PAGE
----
The Missouri River: A view from upstream

Crane Trust Nature & Visitor Center
Prairie Fire continues the discussion of our region’s great rivers. As a follow-up to Bob Kerrey’s Missouri River essay in the September issue, this letter presenting the South Dakota governor’s perspective is a great addition. We print it, in its entirety, for the following reasons: *The letter is a tour de force of the history of the Pick-Sloan Project that changed the form and flow of the Missouri River. *The governor’s view is representative of many upstream residents within the Missouri River Valley. *The words within the letter provide a civil and thoughtful analysis of the last 63 years of change on the river. We hope that our readers will enjoy Governor Rounds’ thought-provoking letter, and will find it helpful in forming their own opinions during their participation in the ongoing debates regarding the use of our land and water resources. July 10, 2007 The Honorable John Paul Woodley Jr.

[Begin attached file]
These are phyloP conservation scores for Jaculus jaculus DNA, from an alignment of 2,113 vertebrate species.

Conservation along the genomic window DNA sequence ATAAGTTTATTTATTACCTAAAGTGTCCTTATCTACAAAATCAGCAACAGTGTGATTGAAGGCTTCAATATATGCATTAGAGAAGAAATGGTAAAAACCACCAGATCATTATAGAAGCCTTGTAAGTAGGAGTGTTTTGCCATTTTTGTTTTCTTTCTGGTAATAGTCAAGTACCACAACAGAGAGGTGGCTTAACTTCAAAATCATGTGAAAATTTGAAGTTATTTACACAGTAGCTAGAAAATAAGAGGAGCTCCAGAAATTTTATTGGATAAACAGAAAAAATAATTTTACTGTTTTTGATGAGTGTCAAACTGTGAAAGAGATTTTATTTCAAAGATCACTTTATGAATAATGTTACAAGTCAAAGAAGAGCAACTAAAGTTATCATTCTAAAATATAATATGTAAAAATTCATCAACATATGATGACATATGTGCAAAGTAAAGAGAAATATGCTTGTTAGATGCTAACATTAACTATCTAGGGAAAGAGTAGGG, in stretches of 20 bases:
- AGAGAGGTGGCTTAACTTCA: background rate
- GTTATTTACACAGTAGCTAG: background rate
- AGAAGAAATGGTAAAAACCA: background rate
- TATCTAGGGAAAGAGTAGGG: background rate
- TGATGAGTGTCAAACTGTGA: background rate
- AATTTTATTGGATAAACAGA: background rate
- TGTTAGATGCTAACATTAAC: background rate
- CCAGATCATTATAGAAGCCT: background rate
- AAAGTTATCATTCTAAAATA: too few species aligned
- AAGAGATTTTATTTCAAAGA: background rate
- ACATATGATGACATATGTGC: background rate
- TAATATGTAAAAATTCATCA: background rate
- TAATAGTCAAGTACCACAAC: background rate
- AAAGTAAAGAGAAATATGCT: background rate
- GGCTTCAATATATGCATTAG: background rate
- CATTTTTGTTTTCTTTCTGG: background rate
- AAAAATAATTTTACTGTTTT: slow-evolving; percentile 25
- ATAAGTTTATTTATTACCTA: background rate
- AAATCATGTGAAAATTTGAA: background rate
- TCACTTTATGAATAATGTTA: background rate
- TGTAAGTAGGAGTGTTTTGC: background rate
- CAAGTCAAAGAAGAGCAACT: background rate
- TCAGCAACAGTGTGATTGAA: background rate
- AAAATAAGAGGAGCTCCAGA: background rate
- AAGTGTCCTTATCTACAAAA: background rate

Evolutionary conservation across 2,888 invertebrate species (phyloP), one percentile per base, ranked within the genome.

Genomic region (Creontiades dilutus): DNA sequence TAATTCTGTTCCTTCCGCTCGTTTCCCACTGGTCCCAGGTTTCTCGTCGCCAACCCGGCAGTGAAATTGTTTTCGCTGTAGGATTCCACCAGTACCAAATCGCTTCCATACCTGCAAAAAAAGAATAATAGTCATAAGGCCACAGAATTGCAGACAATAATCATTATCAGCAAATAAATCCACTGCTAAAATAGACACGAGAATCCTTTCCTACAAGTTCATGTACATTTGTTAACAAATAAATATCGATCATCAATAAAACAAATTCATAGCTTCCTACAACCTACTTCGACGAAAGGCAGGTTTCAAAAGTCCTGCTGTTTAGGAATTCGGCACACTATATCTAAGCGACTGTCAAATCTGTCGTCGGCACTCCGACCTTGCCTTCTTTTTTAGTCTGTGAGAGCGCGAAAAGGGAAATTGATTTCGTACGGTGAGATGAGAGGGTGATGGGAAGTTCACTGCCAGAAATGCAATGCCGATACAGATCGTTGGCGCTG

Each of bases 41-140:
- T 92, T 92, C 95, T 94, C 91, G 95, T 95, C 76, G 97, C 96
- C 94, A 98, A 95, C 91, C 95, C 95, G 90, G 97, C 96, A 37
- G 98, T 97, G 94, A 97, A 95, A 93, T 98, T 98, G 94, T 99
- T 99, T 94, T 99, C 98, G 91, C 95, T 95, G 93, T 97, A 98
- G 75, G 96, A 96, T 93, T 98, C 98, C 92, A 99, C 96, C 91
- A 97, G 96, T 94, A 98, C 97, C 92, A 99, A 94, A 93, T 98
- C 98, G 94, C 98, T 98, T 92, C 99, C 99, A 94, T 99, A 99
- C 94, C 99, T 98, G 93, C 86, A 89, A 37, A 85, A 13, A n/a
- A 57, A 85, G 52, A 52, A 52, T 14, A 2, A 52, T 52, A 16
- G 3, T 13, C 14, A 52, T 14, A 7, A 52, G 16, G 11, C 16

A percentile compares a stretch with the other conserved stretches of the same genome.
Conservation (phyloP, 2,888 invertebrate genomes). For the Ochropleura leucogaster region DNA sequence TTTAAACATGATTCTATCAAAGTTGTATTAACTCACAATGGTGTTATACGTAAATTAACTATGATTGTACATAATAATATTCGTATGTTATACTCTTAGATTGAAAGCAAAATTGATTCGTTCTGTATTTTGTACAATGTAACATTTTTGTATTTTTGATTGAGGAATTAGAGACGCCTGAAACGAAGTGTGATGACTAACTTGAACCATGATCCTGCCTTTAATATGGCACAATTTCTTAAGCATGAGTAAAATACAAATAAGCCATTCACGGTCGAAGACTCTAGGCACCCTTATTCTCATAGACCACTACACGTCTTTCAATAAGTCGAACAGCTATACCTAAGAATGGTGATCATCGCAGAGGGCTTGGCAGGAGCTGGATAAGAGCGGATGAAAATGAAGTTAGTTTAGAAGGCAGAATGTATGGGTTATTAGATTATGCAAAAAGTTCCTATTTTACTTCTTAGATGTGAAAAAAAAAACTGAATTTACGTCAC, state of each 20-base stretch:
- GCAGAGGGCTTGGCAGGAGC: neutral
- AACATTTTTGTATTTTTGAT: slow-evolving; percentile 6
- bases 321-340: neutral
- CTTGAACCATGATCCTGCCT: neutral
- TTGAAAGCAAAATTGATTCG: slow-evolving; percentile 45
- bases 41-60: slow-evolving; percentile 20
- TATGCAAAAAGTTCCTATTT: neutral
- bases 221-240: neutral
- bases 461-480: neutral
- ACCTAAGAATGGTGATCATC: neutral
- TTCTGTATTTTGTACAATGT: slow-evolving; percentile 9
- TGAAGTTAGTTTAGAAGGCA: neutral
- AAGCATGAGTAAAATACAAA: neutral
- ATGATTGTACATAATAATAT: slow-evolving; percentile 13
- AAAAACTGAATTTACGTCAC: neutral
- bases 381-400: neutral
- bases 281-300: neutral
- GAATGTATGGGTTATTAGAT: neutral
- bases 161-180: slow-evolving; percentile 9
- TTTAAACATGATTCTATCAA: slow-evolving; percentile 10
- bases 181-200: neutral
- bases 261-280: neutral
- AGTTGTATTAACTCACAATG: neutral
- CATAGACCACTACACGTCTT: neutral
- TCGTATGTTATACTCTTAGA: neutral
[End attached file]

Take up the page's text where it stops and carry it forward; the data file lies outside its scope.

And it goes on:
Assistant Secretary of the Army(Civil Works)
108 Army Pentagon